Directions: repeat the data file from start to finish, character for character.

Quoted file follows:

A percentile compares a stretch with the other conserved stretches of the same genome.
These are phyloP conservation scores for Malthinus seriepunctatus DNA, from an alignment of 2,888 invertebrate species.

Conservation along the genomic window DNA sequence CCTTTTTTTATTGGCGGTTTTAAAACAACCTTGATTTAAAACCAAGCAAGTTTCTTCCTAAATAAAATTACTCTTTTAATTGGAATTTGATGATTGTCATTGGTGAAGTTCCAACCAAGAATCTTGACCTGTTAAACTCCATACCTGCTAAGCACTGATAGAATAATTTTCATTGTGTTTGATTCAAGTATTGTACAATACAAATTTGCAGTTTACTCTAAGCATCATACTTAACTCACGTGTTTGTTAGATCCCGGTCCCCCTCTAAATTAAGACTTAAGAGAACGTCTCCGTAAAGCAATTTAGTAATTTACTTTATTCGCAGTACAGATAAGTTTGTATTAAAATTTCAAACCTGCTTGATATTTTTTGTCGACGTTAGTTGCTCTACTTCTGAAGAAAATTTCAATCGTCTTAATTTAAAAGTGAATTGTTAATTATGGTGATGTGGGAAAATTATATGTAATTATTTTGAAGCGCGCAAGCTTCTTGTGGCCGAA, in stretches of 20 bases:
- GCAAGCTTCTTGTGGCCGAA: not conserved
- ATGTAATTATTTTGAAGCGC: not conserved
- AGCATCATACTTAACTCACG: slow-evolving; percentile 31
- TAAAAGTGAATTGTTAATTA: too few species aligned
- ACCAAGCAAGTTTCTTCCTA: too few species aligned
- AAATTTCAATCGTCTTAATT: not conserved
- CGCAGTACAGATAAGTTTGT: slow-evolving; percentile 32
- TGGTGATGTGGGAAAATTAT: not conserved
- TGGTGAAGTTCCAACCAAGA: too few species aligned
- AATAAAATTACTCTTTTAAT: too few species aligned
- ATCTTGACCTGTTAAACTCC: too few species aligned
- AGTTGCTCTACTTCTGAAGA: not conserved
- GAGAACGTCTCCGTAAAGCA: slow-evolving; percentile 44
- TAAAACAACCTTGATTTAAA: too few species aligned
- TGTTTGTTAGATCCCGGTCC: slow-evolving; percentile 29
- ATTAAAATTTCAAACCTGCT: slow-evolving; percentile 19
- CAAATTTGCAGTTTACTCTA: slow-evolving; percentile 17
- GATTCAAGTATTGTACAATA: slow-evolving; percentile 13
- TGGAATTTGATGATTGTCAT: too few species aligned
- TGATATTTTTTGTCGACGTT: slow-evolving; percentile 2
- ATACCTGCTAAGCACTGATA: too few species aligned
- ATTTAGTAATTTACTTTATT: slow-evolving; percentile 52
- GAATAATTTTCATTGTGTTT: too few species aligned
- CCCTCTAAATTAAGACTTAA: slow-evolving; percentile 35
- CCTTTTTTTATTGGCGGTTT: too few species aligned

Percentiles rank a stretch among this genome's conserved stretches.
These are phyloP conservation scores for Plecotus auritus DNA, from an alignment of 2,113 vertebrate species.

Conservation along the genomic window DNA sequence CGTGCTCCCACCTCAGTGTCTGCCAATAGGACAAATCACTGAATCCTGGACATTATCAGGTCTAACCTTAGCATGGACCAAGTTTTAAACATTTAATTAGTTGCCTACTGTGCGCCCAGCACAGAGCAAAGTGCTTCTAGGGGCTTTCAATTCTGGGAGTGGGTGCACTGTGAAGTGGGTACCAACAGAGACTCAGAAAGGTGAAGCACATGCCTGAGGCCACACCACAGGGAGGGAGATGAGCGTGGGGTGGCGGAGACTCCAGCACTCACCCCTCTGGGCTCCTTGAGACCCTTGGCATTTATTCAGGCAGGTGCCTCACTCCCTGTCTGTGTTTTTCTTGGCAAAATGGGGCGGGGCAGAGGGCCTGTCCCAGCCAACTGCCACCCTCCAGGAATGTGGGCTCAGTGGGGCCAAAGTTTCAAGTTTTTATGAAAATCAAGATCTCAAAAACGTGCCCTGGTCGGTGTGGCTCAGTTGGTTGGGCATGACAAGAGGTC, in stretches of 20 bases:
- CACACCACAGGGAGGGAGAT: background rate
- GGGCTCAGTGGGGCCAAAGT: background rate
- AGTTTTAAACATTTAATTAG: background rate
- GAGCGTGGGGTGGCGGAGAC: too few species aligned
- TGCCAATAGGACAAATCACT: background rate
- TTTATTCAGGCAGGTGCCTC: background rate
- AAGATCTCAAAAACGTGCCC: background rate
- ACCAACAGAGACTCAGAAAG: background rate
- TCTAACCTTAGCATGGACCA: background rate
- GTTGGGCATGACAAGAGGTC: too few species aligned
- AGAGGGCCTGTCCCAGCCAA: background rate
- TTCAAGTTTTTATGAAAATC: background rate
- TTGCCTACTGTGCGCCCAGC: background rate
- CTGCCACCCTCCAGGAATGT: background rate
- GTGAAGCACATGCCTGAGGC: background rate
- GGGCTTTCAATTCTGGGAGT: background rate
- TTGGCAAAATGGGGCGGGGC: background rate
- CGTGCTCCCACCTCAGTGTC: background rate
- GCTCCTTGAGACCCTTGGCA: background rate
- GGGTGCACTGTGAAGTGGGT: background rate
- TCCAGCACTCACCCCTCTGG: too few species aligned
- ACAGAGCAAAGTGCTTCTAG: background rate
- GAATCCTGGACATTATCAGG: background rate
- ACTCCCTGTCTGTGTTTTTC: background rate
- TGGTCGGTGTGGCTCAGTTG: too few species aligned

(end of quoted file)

A percentile compares a stretch with the other conserved stretches of the same genome.
These are phyloP conservation scores for Malthinus seriepunctatus DNA, from an alignment of 2,888 invertebrate species.

Conservation along the genomic window DNA sequence CCTTTTTTTATTGGCGGTTTTAAAACAACCTTGATTTAAAACCAAGCAAGTTTCTTCCTAAATAAAATTACTCTTTTAATTGGAATTTGATGATTGTCATTGGTGAAGTTCCAACCAAGAATCTTGACCTGTTAAACTCCATACCTGCTAAGCACTGATAGAATAATTTTCATTGTGTTTGATTCAAGTATTGTACAATACAAATTTGCAGTTTACTCTAAGCATCATACTTAACTCACGTGTTTGTTAGATCCCGGTCCCCCTCTAAATTAAGACTTAAGAGAACGTCTCCGTAAAGCAATTTAGTAATTTACTTTATTCGCAGTACAGATAAGTTTGTATTAAAATTTCAAACCTGCTTGATATTTTTTGTCGACGTTAGTTGCTCTACTTCTGAAGAAAATTTCAATCGTCTTAATTTAAAAGTGAATTGTTAATTATGGTGATGTGGGAAAATTATATGTAATTATTTTGAAGCGCGCAAGCTTCTTGTGGCCGAA, in stretches of 20 bases:
- GCAAGCTTCTTGTGGCCGAA: not conserved
- ATGTAATTATTTTGAAGCGC: not conserved
- AGCATCATACTTAACTCACG: slow-evolving; percentile 31
- TAAAAGTGAATTGTTAATTA: too few species aligned
- ACCAAGCAAGTTTCTTCCTA: too few species aligned
- AAATTTCAATCGTCTTAATT: not conserved
- CGCAGTACAGATAAGTTTGT: slow-evolving; percentile 32
- TGGTGATGTGGGAAAATTAT: not conserved
- TGGTGAAGTTCCAACCAAGA: too few species aligned
- AATAAAATTACTCTTTTAAT: too few species aligned
- ATCTTGACCTGTTAAACTCC: too few species aligned
- AGTTGCTCTACTTCTGAAGA: not conserved
- GAGAACGTCTCCGTAAAGCA: slow-evolving; percentile 44
- TAAAACAACCTTGATTTAAA: too few species aligned
- TGTTTGTTAGATCCCGGTCC: slow-evolving; percentile 29
- ATTAAAATTTCAAACCTGCT: slow-evolving; percentile 19
- CAAATTTGCAGTTTACTCTA: slow-evolving; percentile 17
- GATTCAAGTATTGTACAATA: slow-evolving; percentile 13
- TGGAATTTGATGATTGTCAT: too few species aligned
- TGATATTTTTTGTCGACGTT: slow-evolving; percentile 2
- ATACCTGCTAAGCACTGATA: too few species aligned
- ATTTAGTAATTTACTTTATT: slow-evolving; percentile 52
- GAATAATTTTCATTGTGTTT: too few species aligned
- CCCTCTAAATTAAGACTTAA: slow-evolving; percentile 35
- CCTTTTTTTATTGGCGGTTT: too few species aligned

Percentiles rank a stretch among this genome's conserved stretches.
These are phyloP conservation scores for Plecotus auritus DNA, from an alignment of 2,113 vertebrate species.

Conservation along the genomic window DNA sequence CGTGCTCCCACCTCAGTGTCTGCCAATAGGACAAATCACTGAATCCTGGACATTATCAGGTCTAACCTTAGCATGGACCAAGTTTTAAACATTTAATTAGTTGCCTACTGTGCGCCCAGCACAGAGCAAAGTGCTTCTAGGGGCTTTCAATTCTGGGAGTGGGTGCACTGTGAAGTGGGTACCAACAGAGACTCAGAAAGGTGAAGCACATGCCTGAGGCCACACCACAGGGAGGGAGATGAGCGTGGGGTGGCGGAGACTCCAGCACTCACCCCTCTGGGCTCCTTGAGACCCTTGGCATTTATTCAGGCAGGTGCCTCACTCCCTGTCTGTGTTTTTCTTGGCAAAATGGGGCGGGGCAGAGGGCCTGTCCCAGCCAACTGCCACCCTCCAGGAATGTGGGCTCAGTGGGGCCAAAGTTTCAAGTTTTTATGAAAATCAAGATCTCAAAAACGTGCCCTGGTCGGTGTGGCTCAGTTGGTTGGGCATGACAAGAGGTC, in stretches of 20 bases:
- CACACCACAGGGAGGGAGAT: background rate
- GGGCTCAGTGGGGCCAAAGT: background rate
- AGTTTTAAACATTTAATTAG: background rate
- GAGCGTGGGGTGGCGGAGAC: too few species aligned
- TGCCAATAGGACAAATCACT: background rate
- TTTATTCAGGCAGGTGCCTC: background rate
- AAGATCTCAAAAACGTGCCC: background rate
- ACCAACAGAGACTCAGAAAG: background rate
- TCTAACCTTAGCATGGACCA: background rate
- GTTGGGCATGACAAGAGGTC: too few species aligned
- AGAGGGCCTGTCCCAGCCAA: background rate
- TTCAAGTTTTTATGAAAATC: background rate
- TTGCCTACTGTGCGCCCAGC: background rate
- CTGCCACCCTCCAGGAATGT: background rate
- GTGAAGCACATGCCTGAGGC: background rate
- GGGCTTTCAATTCTGGGAGT: background rate
- TTGGCAAAATGGGGCGGGGC: background rate
- CGTGCTCCCACCTCAGTGTC: background rate
- GCTCCTTGAGACCCTTGGCA: background rate
- GGGTGCACTGTGAAGTGGGT: background rate
- TCCAGCACTCACCCCTCTGG: too few species aligned
- ACAGAGCAAAGTGCTTCTAG: background rate
- GAATCCTGGACATTATCAGG: background rate
- ACTCCCTGTCTGTGTTTTTC: background rate
- TGGTCGGTGTGGCTCAGTTG: too few species aligned